Reposted with permission from the BlackVoices section on HuffingtonPost.com.
This week, we're tackling some of the major themes of the holidays.
First, young minister Princeton Parker asks us, "Are we wasting the inspiration that God is giving us?"
Alisha Gordon continues her examination of the Tim Tebow phenomenon and looks at other athletes who kept their faith at the forefront. And just in time for Advent, Reverend William Flippin, Jr. looks at the gospel of John and Jesus' journey from word to flesh.
By Princeton Irvin Parker
It has been just three weeks since Thanksgiving, and thankfulness has lost its' place in the spotlight. In fact, the holiday hadn't even lived out its' full 24 hours before people turned their sights to what they could acquire in the Black Friday sales. This doesn't just occur with Thanksgiving, but with holidays throughout the year like: Christmas, Valentines Day, and even the American Independence day. This reference to how we treat holidays is just an analogy for something even more serious. Often times we treat moments of inspiration with the same disregard. It seems as though we treat moments of inspiration like social trends: we participate while they're occurring, and as soon as they're over we continue on to the next thing as though nothing happened.
I've discovered that it is easy to get caught in the emotions of a moment and become inspired to make a resolve to make a vast life change, or set a new goal and strive to achieve it. What is harder, however, is to start planting one foot in front of the other, and moving towards that goal. Many factors or events can create a moment of inspiration. Atmosphere, music, spending time with loved ones, a church service where the sermon moves you with its' relevance and the presentation by the minister, seeing someone accomplish something that is a goal of yours, or even seeing a performance where the art captures you, are some examples of things that can contribute to a moment of inspiration. Many times people leave that moment of inspiration with nothing more than a good feeling inside because once it was over they didn't act on their inspiration. You can't control how you're inspired, but you can control what you do with the inspiration.
So how can we avoid becoming complacent Christians, and complacent human beings? The answer lies in changing the way we think. Romans 12:2 shares "Be ye not conformed to this world, but be ye transformed by the renewing of your mind..." The mind is the station where inspiration is turned from potential energy to kinetic energy. If your thoughts become wrapped around your inspiration, your words will become wrapped around it, and eventually your actions. I've seen this principle demonstrated in my life through simple things. If I see a commercial for a great new entree at T.G.I. Friday's, I think about it all throughout that day. Eventually, I share it with my mother or father about how bad I want to try it, and I talk and dwell on it until I am able to physically pursue it. When the change occurs in our mind, it will transfer to our actions.
Pursuit of things becomes easier when our mindset meets inspiration and becomes the driving force of our action. For this to happen, we often have to change our perception of the things that would keep us from pursuing our goals. Instead of looking at thankfulness as just an attitude to have for one day, look at it as a lifestyle, and apply that "attitude" to your everyday routine. Instead of looking at past failures, mistakes, and goals with shame and regret, look at them as a part of your growing up experience, and use them as reasons why you should push toward a better future. Personally, as I look toward starting as a freshman at the University of Southern California on January 5th, I have changed my mindset. Instead of worrying about the difficult classes that I will encounter, or not making friends, or the pressures that come along with being a college student, I'm looking forward to the great opportunities that lay ahead for me to enhance myself, meet new people, get exposed to new environments, and most of all, obtain a college degree.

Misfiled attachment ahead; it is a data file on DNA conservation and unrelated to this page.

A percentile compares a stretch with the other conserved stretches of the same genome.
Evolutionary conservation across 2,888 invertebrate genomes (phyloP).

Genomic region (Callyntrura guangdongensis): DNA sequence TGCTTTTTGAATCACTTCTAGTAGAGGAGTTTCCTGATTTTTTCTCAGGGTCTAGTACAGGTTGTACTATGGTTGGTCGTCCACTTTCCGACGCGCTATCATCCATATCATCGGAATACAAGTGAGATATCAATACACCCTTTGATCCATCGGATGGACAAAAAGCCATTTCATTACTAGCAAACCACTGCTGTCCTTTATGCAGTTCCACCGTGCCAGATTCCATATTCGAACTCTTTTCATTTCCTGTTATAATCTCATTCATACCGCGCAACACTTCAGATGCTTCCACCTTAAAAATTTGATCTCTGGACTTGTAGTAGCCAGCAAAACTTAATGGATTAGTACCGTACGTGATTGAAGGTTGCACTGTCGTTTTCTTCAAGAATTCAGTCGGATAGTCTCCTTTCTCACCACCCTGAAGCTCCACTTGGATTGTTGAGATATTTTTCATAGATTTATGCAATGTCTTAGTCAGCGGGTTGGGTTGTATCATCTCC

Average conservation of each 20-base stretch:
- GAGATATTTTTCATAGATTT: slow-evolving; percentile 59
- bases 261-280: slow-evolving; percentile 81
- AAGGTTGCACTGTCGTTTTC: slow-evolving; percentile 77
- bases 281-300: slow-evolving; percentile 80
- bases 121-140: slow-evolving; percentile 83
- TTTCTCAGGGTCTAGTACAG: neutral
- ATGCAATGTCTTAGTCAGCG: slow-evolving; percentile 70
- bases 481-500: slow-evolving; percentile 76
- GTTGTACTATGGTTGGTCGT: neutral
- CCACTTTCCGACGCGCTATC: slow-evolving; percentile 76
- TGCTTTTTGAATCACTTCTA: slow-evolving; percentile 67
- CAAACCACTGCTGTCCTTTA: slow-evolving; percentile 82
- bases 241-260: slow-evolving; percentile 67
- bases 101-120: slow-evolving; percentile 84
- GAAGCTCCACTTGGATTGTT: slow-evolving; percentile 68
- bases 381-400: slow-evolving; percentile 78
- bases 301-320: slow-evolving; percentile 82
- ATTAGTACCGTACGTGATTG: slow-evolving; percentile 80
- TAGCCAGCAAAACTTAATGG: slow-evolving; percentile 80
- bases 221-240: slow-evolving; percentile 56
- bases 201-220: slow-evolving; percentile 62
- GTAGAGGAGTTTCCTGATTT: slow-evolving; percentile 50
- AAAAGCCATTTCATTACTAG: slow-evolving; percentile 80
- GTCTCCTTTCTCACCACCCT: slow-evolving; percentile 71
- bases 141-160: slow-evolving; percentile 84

God gives us inspiring moments and situations in our lives for the purpose of pushing us toward production. Our job is not to waste inspiration, but use it to transform our mind so that our growth and progress as human beings is never stifled. The message is simple: the moment when you are inspired, is Day 1. After the hype and glory of your moment of inspiration, make a lifestyle change that will help you act on that inspiration on Day 2.
Follow Princeton Irvin Parker on Twitter: www.twitter.com/PrincetonParker
By Alisha Gordon
While I've always been an avid NFL fan, I never thought that the sport would call for two different blog posts about one particular player and his faith. One discussion after another, Tim Tebow and his miraculous feats on the football field have stirred up another week's worth of water cooler discussion, sending the media into a frenzy over Tebow, his football skills, and his faith.
This week, many "pundits" noted that Tebow is not the first sports figure to represent his faith publicly through some kind of prayer, hand gesture, in-zone celebration, or quiet reflection with bibles all around in the locker room. Pittsburgh Steelers star safety Troy Polamalu is known around the league as someone who prays during plays. (Is that considered an audible?) Even Tebow's own teammate Brian Dawkins is recognized for his outspokenness about his faith. Everyone seems to "thank God" for his or her accomplishments -- it's seemingly the "thing" to do. Even if your works don't glorify Him, (I read that a porn star thanked God at an award ceremony) people have been giving God the credit for all kinds of things (good and bad) for a very long time.